As the gannet breeding furthest north, the northern gannet has to protect itself from hypothermia. Northern gannets therefore have a subcutaneous layer of fat, thick down plumage and tightly overlapping plumage. The northern gannet can reduce the loss of body heat through the webbed feet by only having a strong blood supply during the nesting period.

Flight image, swimming behavior and gait

Flight image (bottom)

Northern gannets have long and narrow wings that start far behind the body. As a result, northern gannets are excellent glider pilots who can make efficient use of air currents. In calm, windless weather, their flight speed is around 55 to 65 km / h. Your flight muscles are relatively poorly developed. Most bird species have a share of flight muscles in the total weight of around 20 percent. In the case of gannets, however, the proportion is only 13 percent. The pectoralis minor , with which birds lift their wings when flying, is particularly small in gannets. This contributes to the fact that northern gannets always need a run-up distance in order to be able to take off. Since gannets are also bad runners, they are unable to start from flat land. They also start running from the water. To do this, they turn against the wind and fly up with heavy flaps of their wings. In windless weather but relatively high waves, gannets are occasionally unable to take off. It can then happen that they wash ashore. Similar to albatrosses , northern gannets take advantage of the updrafts created at the front of the waves while in flight. Northern gannets can only be seen over the mainland if they have been drifted there by storms.

Northern gannets usually land in the water with a shallow dive. Landing maneuvers in which northern gannets land on the water with their feet stretched forward, similar to pelicans or cormorants , rarely occur with the northern gannet. They lie very high on the water. The tail usually protrudes semi-diagonally upwards. Landing on land looks cumbersome and can end in falls, as the narrow wings do not allow agile maneuvers in the air. As a maneuvering aid, northern gannets use both their tail and their feet. Foot and running injuries are relatively common in landings that are not supported by wind. In the boobies of the genus Morus, broken or pulled wings are even a major cause of death in adult birds after landing accidents. Since the legs are set far back on the body, the northern gannet has a waddling, duck-like gait on land. The wings are raised a little while walking.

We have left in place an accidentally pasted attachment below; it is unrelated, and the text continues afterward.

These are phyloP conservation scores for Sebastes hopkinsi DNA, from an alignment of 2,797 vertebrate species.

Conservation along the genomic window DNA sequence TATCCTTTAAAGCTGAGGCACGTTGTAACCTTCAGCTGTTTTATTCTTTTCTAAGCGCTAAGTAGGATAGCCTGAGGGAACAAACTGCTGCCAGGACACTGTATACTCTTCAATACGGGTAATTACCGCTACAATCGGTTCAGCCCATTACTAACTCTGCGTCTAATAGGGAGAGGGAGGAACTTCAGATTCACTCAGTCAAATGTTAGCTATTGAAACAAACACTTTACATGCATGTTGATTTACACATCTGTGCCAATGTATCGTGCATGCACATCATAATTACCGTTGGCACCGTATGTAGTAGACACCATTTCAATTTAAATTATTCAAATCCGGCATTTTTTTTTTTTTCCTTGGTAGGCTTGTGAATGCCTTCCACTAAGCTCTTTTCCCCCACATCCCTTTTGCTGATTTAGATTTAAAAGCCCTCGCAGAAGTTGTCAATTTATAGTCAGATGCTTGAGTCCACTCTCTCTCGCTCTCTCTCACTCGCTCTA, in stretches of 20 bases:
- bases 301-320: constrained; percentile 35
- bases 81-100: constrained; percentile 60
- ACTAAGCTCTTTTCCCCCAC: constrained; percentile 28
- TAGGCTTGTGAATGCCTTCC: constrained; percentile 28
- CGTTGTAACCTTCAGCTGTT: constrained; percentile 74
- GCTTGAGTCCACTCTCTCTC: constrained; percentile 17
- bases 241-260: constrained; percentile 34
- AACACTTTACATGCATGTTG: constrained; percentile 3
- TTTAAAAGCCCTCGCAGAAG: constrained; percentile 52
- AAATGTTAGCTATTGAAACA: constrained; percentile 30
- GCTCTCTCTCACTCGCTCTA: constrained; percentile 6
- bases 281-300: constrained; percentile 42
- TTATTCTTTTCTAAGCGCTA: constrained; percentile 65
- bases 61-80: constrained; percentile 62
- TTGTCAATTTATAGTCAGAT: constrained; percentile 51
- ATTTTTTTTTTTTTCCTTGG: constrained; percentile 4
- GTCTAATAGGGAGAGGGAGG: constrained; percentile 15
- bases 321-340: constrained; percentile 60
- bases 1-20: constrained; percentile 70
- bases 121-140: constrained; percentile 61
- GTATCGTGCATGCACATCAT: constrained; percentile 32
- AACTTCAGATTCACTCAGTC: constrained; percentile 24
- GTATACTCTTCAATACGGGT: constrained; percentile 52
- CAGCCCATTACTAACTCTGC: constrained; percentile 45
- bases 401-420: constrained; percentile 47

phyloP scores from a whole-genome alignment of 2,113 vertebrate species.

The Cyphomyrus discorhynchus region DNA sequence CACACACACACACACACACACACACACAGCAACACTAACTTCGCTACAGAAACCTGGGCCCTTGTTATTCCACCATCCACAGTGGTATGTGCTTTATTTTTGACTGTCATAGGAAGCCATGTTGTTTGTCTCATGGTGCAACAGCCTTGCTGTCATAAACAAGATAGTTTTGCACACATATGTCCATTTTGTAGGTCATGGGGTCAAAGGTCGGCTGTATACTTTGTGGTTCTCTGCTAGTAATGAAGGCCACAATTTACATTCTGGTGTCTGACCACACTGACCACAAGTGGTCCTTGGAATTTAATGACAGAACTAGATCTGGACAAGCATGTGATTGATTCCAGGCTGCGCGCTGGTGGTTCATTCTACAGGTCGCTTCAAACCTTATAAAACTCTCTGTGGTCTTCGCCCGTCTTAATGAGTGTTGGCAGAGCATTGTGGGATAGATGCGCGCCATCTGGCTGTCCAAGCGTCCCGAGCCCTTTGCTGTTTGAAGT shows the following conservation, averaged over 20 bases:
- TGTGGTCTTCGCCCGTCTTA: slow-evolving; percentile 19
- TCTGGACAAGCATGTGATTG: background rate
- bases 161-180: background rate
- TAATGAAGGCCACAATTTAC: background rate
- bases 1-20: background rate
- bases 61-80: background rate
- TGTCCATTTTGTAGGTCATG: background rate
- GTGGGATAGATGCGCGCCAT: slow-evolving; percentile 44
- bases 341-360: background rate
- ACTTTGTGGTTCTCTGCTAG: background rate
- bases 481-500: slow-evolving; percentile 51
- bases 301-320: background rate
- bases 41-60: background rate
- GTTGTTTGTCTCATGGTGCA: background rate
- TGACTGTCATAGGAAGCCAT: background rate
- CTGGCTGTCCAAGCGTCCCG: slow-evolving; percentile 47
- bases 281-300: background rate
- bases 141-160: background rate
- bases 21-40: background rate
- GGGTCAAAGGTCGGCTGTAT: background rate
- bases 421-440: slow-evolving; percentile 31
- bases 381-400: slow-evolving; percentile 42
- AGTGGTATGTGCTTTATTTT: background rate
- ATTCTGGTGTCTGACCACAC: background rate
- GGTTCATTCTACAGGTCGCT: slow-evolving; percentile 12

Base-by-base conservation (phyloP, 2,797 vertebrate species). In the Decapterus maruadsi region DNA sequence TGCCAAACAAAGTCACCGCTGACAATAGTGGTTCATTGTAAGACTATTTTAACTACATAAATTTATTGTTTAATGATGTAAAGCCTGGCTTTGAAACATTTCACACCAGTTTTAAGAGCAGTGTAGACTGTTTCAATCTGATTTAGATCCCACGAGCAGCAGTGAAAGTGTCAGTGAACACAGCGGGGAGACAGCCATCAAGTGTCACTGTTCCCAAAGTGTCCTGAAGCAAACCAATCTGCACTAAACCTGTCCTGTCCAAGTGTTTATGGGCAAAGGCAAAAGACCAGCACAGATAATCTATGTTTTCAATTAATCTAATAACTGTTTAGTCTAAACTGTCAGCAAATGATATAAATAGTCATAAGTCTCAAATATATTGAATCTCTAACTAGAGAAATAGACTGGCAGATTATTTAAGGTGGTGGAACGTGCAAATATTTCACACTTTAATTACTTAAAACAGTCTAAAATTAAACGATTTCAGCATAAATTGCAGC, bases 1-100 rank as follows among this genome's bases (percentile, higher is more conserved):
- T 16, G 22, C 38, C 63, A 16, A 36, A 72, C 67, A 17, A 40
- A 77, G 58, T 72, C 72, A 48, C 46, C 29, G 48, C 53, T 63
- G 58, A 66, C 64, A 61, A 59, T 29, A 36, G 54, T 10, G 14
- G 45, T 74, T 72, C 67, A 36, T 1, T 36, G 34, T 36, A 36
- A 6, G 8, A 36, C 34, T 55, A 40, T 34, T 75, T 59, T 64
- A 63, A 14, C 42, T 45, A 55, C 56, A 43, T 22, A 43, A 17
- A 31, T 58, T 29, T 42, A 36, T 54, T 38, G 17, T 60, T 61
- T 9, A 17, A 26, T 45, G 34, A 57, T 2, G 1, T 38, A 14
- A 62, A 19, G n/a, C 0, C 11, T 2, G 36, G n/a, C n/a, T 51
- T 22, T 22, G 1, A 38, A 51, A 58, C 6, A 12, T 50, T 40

Northern gannets do not have a pronounced repertoire of calls. The typical call is a "rab-rab-rab", which can be heard both at the nest and when the boobies dive for fish in groups. A soft, drawn-out "oo-ah" can be heard from gannets taking off for flight. The call to returning birds to the breeding colony sounds more like "arrah-arrah". These calls can be heard about twice per second from landing birds. Due to the large number of returning birds, this loud call can be heard continuously in a breeding colony. There is no gender difference in call behavior or voice repertoire with gannets.

The ornithologist Bryan Nelson has come on the basis of his investigations to the conclusion that it is for the breed in colonies booby species typical to not only recognize their respective partners and their respective offspring by his voice, but that they are also able to Identify brooding boobies in the neighborhood. "Foreign" boobies are attacked much more aggressively.


The range of the northern gannet